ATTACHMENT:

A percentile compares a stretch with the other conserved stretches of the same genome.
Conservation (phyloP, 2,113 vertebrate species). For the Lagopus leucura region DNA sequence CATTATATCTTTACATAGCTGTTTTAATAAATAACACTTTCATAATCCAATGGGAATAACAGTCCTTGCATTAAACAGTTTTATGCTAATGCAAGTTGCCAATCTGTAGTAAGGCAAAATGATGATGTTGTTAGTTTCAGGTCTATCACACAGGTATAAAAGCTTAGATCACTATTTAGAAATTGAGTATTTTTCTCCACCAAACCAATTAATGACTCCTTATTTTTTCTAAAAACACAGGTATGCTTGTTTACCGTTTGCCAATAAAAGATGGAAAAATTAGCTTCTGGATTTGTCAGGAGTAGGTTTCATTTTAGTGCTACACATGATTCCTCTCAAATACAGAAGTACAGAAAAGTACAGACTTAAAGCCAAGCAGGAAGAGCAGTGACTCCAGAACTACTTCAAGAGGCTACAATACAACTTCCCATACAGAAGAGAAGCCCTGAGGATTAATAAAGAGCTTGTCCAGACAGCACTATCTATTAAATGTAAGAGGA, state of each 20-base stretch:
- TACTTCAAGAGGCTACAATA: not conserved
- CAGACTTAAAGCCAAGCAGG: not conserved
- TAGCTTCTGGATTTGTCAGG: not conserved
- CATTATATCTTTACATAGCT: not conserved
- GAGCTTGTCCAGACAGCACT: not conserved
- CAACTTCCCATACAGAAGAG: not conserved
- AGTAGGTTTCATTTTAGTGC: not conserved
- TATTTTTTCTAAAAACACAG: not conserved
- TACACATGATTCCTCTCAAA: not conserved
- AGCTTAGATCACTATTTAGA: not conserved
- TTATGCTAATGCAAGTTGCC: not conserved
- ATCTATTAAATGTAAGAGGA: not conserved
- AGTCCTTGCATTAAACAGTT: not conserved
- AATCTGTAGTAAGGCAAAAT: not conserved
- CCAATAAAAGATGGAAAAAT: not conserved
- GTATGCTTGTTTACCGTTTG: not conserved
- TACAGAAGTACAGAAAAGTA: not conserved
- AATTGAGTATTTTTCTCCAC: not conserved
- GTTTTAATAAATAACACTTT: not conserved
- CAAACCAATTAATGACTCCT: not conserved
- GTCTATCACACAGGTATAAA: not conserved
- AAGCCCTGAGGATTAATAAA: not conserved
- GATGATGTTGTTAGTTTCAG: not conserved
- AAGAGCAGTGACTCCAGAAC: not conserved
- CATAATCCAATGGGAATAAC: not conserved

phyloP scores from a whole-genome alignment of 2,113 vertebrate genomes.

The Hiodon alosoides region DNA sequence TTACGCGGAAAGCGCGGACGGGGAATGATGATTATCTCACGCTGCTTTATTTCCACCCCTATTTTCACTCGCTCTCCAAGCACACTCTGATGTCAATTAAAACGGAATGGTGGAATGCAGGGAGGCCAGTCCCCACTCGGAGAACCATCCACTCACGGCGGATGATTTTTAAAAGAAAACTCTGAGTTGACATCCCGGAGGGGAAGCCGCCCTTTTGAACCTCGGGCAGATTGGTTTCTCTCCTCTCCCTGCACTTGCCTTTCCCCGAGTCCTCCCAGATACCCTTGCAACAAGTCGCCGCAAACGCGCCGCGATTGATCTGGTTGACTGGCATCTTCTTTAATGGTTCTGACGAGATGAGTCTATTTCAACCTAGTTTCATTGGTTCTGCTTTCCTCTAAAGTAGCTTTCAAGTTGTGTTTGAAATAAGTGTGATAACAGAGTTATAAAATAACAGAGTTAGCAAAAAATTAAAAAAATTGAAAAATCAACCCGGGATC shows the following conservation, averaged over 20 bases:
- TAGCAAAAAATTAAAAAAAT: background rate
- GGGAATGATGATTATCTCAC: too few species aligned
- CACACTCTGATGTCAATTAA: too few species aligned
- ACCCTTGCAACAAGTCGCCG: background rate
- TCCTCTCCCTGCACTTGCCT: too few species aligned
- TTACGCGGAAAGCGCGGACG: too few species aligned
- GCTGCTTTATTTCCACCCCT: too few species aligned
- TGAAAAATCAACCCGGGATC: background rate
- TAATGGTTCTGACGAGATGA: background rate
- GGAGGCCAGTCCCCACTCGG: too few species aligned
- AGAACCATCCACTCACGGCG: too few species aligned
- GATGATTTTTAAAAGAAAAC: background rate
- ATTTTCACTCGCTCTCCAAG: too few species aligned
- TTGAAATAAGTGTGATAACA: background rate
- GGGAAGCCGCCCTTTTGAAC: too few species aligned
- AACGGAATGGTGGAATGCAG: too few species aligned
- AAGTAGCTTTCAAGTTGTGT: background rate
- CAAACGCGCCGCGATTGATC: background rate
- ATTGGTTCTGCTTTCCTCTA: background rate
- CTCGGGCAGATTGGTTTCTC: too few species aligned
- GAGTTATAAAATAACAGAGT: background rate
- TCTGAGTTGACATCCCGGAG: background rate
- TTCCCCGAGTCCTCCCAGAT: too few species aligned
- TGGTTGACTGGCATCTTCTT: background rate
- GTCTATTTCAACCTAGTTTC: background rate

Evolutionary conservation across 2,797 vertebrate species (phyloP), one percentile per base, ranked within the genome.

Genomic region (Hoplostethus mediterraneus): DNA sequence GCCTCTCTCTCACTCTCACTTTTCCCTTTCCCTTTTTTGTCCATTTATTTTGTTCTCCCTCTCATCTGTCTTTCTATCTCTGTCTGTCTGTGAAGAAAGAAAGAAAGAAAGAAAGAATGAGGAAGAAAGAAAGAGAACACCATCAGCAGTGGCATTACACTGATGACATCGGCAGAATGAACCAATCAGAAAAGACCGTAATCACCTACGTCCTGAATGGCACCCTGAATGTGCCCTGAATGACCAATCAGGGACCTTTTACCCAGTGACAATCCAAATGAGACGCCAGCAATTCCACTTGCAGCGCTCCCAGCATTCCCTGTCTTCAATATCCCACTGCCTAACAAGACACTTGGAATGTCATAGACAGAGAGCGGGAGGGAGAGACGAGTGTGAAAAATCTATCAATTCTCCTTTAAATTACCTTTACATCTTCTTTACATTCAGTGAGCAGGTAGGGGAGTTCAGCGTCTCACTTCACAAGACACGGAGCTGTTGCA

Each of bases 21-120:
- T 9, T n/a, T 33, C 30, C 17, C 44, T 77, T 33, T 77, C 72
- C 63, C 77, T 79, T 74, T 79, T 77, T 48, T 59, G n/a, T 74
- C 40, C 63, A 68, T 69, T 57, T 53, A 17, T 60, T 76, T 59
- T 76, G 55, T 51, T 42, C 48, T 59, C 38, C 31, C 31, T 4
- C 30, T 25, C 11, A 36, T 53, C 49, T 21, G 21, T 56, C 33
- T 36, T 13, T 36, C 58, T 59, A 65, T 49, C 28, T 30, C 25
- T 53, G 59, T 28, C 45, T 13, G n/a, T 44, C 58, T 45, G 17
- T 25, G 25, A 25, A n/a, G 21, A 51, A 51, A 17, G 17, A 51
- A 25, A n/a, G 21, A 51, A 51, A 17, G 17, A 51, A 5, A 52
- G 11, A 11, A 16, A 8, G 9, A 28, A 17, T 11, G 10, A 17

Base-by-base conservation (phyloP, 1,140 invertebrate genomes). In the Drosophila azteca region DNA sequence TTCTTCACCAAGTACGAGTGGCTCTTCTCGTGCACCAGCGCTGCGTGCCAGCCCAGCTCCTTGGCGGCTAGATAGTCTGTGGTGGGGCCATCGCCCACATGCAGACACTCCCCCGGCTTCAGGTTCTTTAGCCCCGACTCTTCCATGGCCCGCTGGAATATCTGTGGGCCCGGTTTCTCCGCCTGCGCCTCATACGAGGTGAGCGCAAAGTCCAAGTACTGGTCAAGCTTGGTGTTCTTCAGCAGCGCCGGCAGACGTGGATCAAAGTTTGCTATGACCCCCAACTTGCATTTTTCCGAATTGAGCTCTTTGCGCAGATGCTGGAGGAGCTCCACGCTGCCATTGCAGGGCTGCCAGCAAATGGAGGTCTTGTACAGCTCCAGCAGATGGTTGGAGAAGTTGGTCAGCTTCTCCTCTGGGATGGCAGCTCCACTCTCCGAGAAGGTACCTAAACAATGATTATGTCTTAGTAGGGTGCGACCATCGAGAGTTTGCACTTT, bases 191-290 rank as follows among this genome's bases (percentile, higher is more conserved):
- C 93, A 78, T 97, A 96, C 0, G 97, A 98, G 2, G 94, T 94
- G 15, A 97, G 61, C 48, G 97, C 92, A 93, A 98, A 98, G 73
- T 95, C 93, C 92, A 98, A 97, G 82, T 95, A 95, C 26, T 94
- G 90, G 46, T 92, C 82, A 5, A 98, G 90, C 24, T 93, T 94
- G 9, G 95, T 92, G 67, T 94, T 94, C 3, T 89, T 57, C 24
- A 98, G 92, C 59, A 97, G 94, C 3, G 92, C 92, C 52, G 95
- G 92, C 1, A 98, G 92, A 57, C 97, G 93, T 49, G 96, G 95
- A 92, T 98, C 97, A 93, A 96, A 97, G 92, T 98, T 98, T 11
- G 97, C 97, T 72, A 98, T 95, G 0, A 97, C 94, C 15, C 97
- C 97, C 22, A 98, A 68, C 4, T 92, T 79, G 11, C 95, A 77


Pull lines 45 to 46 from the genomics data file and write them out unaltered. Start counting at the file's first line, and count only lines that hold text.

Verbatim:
- AACGGAATGGTGGAATGCAG: too few species aligned
- AAGTAGCTTTCAAGTTGTGT: background rate